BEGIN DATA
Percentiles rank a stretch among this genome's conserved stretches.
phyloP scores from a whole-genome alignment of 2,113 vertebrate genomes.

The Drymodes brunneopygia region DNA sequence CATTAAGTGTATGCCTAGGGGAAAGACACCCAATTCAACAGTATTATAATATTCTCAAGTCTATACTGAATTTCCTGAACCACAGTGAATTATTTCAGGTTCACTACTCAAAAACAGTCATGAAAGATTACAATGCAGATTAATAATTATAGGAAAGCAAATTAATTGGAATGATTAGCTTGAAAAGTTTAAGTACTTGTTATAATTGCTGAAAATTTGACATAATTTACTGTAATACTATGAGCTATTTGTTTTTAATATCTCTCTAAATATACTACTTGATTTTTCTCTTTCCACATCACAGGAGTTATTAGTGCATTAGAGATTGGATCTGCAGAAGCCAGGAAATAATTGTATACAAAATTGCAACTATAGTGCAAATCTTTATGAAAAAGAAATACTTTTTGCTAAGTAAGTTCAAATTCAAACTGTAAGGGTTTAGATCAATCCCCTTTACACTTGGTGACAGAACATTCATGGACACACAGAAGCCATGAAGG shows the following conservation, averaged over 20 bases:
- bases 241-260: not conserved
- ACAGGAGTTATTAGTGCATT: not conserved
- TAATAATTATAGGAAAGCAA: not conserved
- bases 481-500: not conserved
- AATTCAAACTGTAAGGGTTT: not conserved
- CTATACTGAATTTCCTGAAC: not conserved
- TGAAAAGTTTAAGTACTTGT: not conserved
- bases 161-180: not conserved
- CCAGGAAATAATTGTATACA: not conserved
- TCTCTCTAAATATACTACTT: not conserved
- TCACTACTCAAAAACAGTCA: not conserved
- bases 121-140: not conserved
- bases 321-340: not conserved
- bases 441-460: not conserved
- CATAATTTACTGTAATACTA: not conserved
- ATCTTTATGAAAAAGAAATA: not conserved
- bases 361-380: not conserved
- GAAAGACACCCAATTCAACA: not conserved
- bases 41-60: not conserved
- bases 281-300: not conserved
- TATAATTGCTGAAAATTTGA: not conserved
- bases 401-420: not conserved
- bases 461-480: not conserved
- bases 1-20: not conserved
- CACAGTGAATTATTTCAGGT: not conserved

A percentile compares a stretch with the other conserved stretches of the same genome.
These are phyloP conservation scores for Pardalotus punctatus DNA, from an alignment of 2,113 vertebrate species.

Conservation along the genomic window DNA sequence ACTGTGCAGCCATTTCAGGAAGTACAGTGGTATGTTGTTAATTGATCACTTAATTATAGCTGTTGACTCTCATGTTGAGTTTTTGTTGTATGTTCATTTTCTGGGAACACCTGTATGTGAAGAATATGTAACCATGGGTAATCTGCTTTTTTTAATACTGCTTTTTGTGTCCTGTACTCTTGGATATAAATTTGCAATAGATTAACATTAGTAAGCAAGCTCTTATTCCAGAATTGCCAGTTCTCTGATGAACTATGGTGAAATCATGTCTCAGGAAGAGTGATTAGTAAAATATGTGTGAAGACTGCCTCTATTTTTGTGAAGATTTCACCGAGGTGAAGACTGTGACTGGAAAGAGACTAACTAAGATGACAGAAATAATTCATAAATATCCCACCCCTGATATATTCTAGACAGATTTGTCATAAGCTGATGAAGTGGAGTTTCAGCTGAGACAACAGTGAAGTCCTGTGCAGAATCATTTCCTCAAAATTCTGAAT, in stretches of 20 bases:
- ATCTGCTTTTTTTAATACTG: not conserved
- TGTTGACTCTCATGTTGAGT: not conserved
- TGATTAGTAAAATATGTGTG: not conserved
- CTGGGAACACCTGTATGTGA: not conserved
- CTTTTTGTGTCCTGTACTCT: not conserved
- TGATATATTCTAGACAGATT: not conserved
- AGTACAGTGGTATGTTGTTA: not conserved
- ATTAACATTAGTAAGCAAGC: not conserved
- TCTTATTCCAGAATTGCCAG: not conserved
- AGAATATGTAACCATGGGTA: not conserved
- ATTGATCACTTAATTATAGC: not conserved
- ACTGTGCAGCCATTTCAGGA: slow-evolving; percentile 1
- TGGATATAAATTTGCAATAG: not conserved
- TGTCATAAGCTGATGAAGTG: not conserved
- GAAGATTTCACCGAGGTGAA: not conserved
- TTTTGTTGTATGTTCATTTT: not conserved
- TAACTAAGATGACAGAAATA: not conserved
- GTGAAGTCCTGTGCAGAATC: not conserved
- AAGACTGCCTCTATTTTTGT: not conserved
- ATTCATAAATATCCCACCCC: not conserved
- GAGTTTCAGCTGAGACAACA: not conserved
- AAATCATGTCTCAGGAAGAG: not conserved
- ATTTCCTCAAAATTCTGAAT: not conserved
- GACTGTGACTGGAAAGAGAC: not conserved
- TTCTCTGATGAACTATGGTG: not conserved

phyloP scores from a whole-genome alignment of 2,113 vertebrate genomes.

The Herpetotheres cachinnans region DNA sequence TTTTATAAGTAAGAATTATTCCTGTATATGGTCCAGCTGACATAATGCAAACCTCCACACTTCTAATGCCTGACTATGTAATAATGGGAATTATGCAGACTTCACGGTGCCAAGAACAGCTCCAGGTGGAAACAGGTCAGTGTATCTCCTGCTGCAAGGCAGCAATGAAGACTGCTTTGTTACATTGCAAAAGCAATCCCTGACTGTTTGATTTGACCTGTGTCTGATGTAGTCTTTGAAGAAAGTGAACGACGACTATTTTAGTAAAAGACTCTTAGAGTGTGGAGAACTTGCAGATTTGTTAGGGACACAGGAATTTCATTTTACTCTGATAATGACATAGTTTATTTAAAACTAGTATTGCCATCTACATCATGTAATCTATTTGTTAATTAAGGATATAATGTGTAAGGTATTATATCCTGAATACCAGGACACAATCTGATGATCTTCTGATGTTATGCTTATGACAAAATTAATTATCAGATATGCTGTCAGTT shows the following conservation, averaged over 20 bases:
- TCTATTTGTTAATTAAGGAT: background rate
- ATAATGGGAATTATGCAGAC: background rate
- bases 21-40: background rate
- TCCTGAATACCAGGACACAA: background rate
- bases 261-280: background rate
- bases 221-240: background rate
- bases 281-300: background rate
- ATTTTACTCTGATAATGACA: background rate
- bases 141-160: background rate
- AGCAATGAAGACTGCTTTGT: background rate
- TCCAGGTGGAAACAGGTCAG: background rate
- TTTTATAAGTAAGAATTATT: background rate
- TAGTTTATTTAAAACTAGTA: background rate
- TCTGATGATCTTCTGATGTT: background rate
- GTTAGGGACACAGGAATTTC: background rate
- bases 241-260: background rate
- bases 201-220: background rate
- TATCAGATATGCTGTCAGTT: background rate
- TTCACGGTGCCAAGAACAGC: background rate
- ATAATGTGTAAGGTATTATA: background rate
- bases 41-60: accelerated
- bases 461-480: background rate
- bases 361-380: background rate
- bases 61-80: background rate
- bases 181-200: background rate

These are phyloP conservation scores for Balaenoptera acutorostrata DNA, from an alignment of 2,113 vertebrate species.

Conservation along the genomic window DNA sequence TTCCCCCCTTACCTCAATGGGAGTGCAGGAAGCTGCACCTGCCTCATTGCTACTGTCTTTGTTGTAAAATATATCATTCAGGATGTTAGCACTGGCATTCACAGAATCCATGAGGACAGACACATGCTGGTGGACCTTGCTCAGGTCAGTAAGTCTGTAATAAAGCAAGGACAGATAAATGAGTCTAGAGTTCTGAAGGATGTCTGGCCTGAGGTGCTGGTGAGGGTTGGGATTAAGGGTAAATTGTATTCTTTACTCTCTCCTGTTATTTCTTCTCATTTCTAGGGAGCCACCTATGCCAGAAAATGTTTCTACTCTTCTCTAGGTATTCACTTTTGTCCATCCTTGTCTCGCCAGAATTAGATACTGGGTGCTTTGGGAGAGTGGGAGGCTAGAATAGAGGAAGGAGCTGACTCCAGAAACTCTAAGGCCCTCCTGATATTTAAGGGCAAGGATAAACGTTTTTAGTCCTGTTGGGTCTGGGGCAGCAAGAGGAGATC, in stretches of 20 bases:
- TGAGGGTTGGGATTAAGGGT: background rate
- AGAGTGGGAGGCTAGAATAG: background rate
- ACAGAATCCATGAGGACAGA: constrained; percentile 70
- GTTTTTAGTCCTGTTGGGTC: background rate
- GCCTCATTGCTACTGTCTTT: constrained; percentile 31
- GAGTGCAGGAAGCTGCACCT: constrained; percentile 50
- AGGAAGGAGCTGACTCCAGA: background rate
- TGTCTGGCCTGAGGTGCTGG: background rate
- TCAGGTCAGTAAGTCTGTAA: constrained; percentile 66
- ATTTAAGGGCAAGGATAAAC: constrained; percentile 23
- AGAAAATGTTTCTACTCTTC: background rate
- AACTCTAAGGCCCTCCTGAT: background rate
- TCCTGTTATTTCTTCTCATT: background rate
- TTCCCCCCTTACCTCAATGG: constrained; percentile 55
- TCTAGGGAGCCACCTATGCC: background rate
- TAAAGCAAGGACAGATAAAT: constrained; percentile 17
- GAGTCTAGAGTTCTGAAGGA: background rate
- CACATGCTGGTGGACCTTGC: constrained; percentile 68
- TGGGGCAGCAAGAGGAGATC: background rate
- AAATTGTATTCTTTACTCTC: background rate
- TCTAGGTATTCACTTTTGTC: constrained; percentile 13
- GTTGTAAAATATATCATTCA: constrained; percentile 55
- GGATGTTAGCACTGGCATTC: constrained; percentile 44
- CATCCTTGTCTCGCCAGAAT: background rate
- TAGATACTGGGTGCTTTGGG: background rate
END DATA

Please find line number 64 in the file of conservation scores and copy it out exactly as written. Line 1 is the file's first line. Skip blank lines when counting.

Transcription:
- bases 221-240: background rate